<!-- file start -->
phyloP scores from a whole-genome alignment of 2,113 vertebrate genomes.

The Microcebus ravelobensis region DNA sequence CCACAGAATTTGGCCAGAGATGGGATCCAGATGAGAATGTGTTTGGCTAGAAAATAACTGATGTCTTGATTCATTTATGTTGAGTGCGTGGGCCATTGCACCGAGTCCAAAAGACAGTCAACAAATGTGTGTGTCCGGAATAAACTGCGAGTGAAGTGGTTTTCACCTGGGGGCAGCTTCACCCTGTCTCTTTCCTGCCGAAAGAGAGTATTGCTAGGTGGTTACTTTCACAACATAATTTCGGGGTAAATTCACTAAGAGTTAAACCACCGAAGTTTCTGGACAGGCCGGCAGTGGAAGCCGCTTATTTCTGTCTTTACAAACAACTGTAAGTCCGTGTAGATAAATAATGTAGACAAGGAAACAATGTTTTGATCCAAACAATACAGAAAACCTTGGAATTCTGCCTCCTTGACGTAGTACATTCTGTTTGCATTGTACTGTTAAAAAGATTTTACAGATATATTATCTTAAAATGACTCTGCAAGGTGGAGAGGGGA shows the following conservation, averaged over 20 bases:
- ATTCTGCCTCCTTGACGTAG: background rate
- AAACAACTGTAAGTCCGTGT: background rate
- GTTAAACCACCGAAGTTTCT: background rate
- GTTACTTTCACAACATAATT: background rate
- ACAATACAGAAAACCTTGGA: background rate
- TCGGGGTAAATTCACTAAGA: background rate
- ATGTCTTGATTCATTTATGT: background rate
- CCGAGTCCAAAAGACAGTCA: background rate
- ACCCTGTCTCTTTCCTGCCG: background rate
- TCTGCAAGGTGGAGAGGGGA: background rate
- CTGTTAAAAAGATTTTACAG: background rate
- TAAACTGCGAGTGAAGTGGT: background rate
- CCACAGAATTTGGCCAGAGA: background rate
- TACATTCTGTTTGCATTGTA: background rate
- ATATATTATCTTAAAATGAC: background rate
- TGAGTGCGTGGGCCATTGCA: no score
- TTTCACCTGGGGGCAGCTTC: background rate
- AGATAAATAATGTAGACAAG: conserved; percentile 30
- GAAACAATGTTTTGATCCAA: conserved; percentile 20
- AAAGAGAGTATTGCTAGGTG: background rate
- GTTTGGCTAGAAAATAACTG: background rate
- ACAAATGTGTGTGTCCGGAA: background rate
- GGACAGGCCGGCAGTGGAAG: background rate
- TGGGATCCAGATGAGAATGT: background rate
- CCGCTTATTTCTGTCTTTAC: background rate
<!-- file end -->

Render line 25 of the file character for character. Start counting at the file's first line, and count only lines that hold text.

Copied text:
- GGACAGGCCGGCAGTGGAAG: background rate